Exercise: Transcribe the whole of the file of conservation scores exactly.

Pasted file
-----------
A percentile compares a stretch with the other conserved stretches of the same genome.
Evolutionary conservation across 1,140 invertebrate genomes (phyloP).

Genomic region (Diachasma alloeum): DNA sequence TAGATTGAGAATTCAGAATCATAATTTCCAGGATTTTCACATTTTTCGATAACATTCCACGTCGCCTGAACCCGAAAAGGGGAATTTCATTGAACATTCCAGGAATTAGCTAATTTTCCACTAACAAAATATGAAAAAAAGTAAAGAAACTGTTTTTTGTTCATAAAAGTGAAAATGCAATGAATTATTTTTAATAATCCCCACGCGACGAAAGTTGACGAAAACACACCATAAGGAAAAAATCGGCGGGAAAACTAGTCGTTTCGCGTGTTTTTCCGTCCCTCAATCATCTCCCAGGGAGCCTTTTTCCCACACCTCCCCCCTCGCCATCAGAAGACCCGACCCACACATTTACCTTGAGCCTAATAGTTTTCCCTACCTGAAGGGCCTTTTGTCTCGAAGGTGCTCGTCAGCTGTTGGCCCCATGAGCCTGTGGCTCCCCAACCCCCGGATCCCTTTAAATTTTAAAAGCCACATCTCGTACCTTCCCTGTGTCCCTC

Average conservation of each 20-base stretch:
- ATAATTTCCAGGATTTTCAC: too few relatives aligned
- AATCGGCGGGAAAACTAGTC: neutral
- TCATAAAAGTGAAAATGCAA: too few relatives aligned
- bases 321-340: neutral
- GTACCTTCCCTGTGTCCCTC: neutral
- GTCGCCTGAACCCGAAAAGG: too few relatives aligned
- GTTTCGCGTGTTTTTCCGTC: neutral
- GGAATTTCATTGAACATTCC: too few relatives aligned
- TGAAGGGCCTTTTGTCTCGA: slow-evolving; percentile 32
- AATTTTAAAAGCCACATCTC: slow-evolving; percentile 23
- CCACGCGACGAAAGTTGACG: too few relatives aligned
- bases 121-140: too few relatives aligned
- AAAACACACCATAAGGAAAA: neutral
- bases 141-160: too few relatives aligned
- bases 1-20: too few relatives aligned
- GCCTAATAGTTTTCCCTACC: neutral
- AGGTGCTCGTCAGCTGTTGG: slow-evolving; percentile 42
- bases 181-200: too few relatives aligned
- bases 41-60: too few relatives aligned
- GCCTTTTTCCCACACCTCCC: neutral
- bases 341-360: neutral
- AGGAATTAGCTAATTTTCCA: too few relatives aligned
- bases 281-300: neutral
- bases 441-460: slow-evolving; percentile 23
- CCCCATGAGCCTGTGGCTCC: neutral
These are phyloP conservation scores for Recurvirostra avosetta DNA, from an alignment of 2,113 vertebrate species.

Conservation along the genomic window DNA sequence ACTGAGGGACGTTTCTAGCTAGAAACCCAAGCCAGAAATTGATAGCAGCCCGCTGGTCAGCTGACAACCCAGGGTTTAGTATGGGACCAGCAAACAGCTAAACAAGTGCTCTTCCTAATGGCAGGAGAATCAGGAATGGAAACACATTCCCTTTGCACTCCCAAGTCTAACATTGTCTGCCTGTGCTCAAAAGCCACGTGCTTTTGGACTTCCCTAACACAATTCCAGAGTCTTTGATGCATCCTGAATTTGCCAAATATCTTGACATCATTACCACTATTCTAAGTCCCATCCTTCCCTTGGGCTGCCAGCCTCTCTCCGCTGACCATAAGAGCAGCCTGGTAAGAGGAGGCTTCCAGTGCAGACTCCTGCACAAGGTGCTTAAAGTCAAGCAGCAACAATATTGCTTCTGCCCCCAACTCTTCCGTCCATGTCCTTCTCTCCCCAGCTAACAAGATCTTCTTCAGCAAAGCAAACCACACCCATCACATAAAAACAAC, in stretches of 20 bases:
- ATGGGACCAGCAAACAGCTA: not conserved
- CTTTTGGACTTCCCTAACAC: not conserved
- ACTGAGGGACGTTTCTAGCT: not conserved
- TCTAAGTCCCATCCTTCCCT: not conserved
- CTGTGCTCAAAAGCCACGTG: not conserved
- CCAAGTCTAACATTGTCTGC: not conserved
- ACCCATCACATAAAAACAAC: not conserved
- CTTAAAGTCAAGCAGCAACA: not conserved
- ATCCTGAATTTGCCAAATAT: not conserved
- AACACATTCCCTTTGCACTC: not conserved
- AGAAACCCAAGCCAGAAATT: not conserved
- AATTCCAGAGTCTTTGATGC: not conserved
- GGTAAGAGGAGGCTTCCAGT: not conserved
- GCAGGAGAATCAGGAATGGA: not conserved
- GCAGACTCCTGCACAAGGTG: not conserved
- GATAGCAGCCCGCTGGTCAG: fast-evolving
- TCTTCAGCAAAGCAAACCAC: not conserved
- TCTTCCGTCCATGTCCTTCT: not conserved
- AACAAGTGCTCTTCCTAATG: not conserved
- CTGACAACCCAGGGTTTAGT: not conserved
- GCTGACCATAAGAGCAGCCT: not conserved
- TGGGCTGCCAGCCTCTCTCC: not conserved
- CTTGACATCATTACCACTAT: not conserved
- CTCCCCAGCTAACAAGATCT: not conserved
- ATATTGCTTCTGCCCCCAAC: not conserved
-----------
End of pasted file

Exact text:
A percentile compares a stretch with the other conserved stretches of the same genome.
Evolutionary conservation across 1,140 invertebrate genomes (phyloP).

Genomic region (Diachasma alloeum): DNA sequence TAGATTGAGAATTCAGAATCATAATTTCCAGGATTTTCACATTTTTCGATAACATTCCACGTCGCCTGAACCCGAAAAGGGGAATTTCATTGAACATTCCAGGAATTAGCTAATTTTCCACTAACAAAATATGAAAAAAAGTAAAGAAACTGTTTTTTGTTCATAAAAGTGAAAATGCAATGAATTATTTTTAATAATCCCCACGCGACGAAAGTTGACGAAAACACACCATAAGGAAAAAATCGGCGGGAAAACTAGTCGTTTCGCGTGTTTTTCCGTCCCTCAATCATCTCCCAGGGAGCCTTTTTCCCACACCTCCCCCCTCGCCATCAGAAGACCCGACCCACACATTTACCTTGAGCCTAATAGTTTTCCCTACCTGAAGGGCCTTTTGTCTCGAAGGTGCTCGTCAGCTGTTGGCCCCATGAGCCTGTGGCTCCCCAACCCCCGGATCCCTTTAAATTTTAAAAGCCACATCTCGTACCTTCCCTGTGTCCCTC

Average conservation of each 20-base stretch:
- ATAATTTCCAGGATTTTCAC: too few relatives aligned
- AATCGGCGGGAAAACTAGTC: neutral
- TCATAAAAGTGAAAATGCAA: too few relatives aligned
- bases 321-340: neutral
- GTACCTTCCCTGTGTCCCTC: neutral
- GTCGCCTGAACCCGAAAAGG: too few relatives aligned
- GTTTCGCGTGTTTTTCCGTC: neutral
- GGAATTTCATTGAACATTCC: too few relatives aligned
- TGAAGGGCCTTTTGTCTCGA: slow-evolving; percentile 32
- AATTTTAAAAGCCACATCTC: slow-evolving; percentile 23
- CCACGCGACGAAAGTTGACG: too few relatives aligned
- bases 121-140: too few relatives aligned
- AAAACACACCATAAGGAAAA: neutral
- bases 141-160: too few relatives aligned
- bases 1-20: too few relatives aligned
- GCCTAATAGTTTTCCCTACC: neutral
- AGGTGCTCGTCAGCTGTTGG: slow-evolving; percentile 42
- bases 181-200: too few relatives aligned
- bases 41-60: too few relatives aligned
- GCCTTTTTCCCACACCTCCC: neutral
- bases 341-360: neutral
- AGGAATTAGCTAATTTTCCA: too few relatives aligned
- bases 281-300: neutral
- bases 441-460: slow-evolving; percentile 23
- CCCCATGAGCCTGTGGCTCC: neutral
These are phyloP conservation scores for Recurvirostra avosetta DNA, from an alignment of 2,113 vertebrate species.

Conservation along the genomic window DNA sequence ACTGAGGGACGTTTCTAGCTAGAAACCCAAGCCAGAAATTGATAGCAGCCCGCTGGTCAGCTGACAACCCAGGGTTTAGTATGGGACCAGCAAACAGCTAAACAAGTGCTCTTCCTAATGGCAGGAGAATCAGGAATGGAAACACATTCCCTTTGCACTCCCAAGTCTAACATTGTCTGCCTGTGCTCAAAAGCCACGTGCTTTTGGACTTCCCTAACACAATTCCAGAGTCTTTGATGCATCCTGAATTTGCCAAATATCTTGACATCATTACCACTATTCTAAGTCCCATCCTTCCCTTGGGCTGCCAGCCTCTCTCCGCTGACCATAAGAGCAGCCTGGTAAGAGGAGGCTTCCAGTGCAGACTCCTGCACAAGGTGCTTAAAGTCAAGCAGCAACAATATTGCTTCTGCCCCCAACTCTTCCGTCCATGTCCTTCTCTCCCCAGCTAACAAGATCTTCTTCAGCAAAGCAAACCACACCCATCACATAAAAACAAC, in stretches of 20 bases:
- ATGGGACCAGCAAACAGCTA: not conserved
- CTTTTGGACTTCCCTAACAC: not conserved
- ACTGAGGGACGTTTCTAGCT: not conserved
- TCTAAGTCCCATCCTTCCCT: not conserved
- CTGTGCTCAAAAGCCACGTG: not conserved
- CCAAGTCTAACATTGTCTGC: not conserved
- ACCCATCACATAAAAACAAC: not conserved
- CTTAAAGTCAAGCAGCAACA: not conserved
- ATCCTGAATTTGCCAAATAT: not conserved
- AACACATTCCCTTTGCACTC: not conserved
- AGAAACCCAAGCCAGAAATT: not conserved
- AATTCCAGAGTCTTTGATGC: not conserved
- GGTAAGAGGAGGCTTCCAGT: not conserved
- GCAGGAGAATCAGGAATGGA: not conserved
- GCAGACTCCTGCACAAGGTG: not conserved
- GATAGCAGCCCGCTGGTCAG: fast-evolving
- TCTTCAGCAAAGCAAACCAC: not conserved
- TCTTCCGTCCATGTCCTTCT: not conserved
- AACAAGTGCTCTTCCTAATG: not conserved
- CTGACAACCCAGGGTTTAGT: not conserved
- GCTGACCATAAGAGCAGCCT: not conserved
- TGGGCTGCCAGCCTCTCTCC: not conserved
- CTTGACATCATTACCACTAT: not conserved
- CTCCCCAGCTAACAAGATCT: not conserved
- ATATTGCTTCTGCCCCCAAC: not conserved